Mornings at SEC Media Days were fast-paced and flew by.

During lunch on both days, I met different employees from all different parts of ESPN. I learned all about their journeys to ESPN and got a lot of advice on succeeding in sports media.

One of my favorite things I got to do was go on the set of Marty and McGee and watch a live production of their show. They interviewed Kentucky football player Josh Paschal on his journey overcoming cancer and the upcoming season.

I got an inside look at what goes into a production, and I got to watch Smith and McGee’s ability to tell the athlete’s story in a way that really made it come to life. The true value of the behind-the-scenes experience was getting to take note of the little things that the talent and production team do to tell the stories of athletes in an incredible way.


(L-R) Darrell Dapprich, Alexis Mack and Doug Amos (Alexis Mack/ESPN)

On the second day of Radio Row, I got to be in the shoes of the talent members I had been working with; ESPN The Ticket-WTXK interviewed me.

I was “mic’d up” and got to talk about my journey to ESPN, my role at SEC Media Days and my softball career at Alabama. It was a surreal experience to be interviewed at SEC Media Days and I loved every second of getting to share my story.


These SEC Media Days were unlike any other. There was major breaking news in sports media in my two days there that I got to watch ESPN PR navigate. I saw first-hand how the PR team efficiently communicated and their processes when dealing with breaking news. Amanda and her team allowed me to ask lots of questions, see every step of the process, and ultimately learn best practices in sports media PR.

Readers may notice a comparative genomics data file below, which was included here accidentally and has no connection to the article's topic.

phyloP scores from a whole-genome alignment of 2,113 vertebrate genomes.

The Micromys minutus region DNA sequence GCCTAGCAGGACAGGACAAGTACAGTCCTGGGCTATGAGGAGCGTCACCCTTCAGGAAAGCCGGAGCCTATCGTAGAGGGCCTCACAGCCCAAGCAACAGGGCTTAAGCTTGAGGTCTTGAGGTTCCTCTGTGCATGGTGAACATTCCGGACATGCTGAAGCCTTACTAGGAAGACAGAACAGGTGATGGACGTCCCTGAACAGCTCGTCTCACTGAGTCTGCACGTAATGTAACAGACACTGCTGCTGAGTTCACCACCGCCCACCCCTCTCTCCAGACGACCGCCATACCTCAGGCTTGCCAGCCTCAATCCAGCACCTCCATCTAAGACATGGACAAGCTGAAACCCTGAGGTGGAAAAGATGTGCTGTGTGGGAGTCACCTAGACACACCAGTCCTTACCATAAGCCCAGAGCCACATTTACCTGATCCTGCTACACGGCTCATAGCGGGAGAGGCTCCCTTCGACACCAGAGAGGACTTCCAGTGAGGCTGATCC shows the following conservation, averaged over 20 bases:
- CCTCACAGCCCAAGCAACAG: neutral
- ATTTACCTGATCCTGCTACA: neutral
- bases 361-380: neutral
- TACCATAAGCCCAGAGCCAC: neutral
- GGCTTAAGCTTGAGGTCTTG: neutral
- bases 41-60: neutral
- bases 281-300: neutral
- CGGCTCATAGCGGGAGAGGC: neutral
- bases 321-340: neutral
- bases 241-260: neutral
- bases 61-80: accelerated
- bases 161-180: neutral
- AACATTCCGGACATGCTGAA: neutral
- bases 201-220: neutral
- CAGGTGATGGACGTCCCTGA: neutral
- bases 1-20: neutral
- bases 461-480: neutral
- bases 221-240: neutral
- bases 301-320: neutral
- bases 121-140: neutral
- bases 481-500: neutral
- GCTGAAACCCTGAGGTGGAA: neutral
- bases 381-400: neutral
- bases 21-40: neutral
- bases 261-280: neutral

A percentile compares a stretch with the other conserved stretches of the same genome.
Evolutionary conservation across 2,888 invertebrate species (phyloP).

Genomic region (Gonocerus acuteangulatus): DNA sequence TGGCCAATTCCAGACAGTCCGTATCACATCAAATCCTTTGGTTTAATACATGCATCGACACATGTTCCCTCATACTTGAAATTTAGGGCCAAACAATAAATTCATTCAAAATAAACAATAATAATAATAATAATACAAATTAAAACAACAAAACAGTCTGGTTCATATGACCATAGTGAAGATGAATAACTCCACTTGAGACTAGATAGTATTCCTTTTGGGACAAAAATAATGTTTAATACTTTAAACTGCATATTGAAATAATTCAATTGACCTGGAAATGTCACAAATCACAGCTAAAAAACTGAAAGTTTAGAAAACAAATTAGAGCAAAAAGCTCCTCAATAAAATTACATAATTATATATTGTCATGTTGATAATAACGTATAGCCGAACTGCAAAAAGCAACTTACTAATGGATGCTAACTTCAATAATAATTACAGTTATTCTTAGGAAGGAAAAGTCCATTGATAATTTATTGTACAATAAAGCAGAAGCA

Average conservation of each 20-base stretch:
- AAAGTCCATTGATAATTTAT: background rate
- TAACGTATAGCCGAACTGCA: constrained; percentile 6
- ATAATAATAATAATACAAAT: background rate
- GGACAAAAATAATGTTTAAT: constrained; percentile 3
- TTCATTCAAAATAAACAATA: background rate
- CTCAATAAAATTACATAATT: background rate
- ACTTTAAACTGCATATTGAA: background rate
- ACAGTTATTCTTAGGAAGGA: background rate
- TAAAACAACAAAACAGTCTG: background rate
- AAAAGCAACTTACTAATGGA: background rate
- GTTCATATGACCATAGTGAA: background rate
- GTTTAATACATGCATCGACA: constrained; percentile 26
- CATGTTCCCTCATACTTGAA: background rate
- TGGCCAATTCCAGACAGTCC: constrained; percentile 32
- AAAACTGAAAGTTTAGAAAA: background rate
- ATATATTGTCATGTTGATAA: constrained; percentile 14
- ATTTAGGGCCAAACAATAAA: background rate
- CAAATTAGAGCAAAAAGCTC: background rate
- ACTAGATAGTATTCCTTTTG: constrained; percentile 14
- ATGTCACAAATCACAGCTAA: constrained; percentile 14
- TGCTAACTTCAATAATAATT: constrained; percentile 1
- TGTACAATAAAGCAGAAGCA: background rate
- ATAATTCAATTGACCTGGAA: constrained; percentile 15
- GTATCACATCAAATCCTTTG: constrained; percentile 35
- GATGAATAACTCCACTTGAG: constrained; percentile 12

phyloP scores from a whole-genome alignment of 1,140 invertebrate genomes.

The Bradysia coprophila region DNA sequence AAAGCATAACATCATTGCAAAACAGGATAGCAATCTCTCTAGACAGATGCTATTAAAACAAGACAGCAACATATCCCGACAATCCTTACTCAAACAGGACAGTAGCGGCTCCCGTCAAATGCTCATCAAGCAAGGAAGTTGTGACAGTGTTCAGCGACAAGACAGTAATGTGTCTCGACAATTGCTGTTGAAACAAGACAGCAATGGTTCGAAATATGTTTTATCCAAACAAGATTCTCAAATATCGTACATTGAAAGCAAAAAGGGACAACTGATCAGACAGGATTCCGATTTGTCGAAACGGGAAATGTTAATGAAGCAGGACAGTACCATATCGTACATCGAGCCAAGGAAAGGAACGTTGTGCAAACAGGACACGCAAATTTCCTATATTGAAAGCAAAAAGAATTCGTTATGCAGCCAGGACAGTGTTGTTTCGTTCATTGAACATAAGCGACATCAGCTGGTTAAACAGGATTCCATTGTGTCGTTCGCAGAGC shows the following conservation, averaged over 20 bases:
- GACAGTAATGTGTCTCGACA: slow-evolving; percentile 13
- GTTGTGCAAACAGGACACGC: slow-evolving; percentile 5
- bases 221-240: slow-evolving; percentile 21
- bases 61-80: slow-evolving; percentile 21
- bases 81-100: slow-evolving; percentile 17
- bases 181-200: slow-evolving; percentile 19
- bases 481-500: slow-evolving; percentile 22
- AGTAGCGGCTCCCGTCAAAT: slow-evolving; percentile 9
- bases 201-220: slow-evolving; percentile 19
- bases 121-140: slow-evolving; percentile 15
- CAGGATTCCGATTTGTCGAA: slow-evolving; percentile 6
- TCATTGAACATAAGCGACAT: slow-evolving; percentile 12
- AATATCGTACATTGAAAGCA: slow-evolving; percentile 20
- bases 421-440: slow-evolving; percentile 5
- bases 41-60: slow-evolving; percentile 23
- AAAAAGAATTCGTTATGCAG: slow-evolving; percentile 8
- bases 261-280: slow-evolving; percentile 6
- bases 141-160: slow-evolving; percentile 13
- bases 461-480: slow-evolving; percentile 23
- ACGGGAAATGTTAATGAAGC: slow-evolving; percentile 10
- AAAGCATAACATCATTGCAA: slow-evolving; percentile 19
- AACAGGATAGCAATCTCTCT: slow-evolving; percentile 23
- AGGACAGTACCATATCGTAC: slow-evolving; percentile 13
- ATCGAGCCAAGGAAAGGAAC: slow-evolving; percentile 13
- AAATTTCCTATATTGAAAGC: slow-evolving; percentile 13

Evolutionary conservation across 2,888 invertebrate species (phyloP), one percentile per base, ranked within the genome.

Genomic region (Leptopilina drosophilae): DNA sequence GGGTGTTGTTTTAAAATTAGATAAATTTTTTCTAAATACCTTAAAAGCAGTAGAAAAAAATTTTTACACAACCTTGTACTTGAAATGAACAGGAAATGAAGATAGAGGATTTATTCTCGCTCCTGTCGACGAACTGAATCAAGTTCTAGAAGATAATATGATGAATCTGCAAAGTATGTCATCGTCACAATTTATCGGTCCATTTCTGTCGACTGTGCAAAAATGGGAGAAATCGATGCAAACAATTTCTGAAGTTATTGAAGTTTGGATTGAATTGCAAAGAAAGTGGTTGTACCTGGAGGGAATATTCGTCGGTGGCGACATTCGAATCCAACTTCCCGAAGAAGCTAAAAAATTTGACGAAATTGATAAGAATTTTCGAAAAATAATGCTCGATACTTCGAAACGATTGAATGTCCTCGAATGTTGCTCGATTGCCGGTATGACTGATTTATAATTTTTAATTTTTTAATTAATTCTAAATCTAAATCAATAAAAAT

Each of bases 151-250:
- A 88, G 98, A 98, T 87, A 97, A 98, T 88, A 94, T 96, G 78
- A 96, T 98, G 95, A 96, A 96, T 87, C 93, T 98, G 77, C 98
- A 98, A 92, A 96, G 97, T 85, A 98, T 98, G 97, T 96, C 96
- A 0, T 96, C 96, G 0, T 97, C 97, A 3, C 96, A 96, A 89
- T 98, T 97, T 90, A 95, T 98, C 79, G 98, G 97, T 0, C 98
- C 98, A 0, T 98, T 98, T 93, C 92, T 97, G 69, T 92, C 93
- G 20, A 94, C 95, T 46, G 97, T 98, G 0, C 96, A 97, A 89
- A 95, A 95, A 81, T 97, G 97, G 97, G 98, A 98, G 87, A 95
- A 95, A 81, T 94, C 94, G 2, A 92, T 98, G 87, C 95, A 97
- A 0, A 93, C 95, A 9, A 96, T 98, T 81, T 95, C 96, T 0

Much like sports, the sports media world moves fast, and to be successful as a PR professional, you need to move even faster. Amanda showed me first-hand how you have to be adaptable, adjust, think quickly, and problem-solve better than anyone else. You never want to be trying to catch up and always want to stay a few steps ahead of everyone and everything.

It helps to be an excellent writer, strategic communicator and excel at all the necessary skills to be a successful sports PR professional. But, working alongside Amanda, I also saw that what sets her apart is her relationship with every person she encountered. It didn’t matter if they were in production, programming, a talent member, event staff, marketing, a third-party reporter, or an intern. Amanda seems to have an established relationship with everyone. I saw how important this was because it allowed others to want to help when they didn’t need to, but more importantly, everyone trusted the decisions she made.

I quickly found out that when you work in PR, you do much more than what is written in the job description.
Amanda and Bill would often have many people come to them with different things that weren’t a PR coordinator’s responsibility. However, I learned that in that role, you are a problem solver.Since relationships matter most, you try to help everyone with anything they need. Of course, it requires a lot of adaptability and multi-tasking. However, unlike some jobs, it makes for no day ever being the same.

Being onsite allowed me to see that everyone at ESPN wants to help everyone succeed. Amanda and Bill showed me exactly what that looked like through the way they worked. Although working at ESPN can be chaotic, they love what they do. More importantly, they appreciate others. The whole ESPN family is talented, but more importantly, it is a family.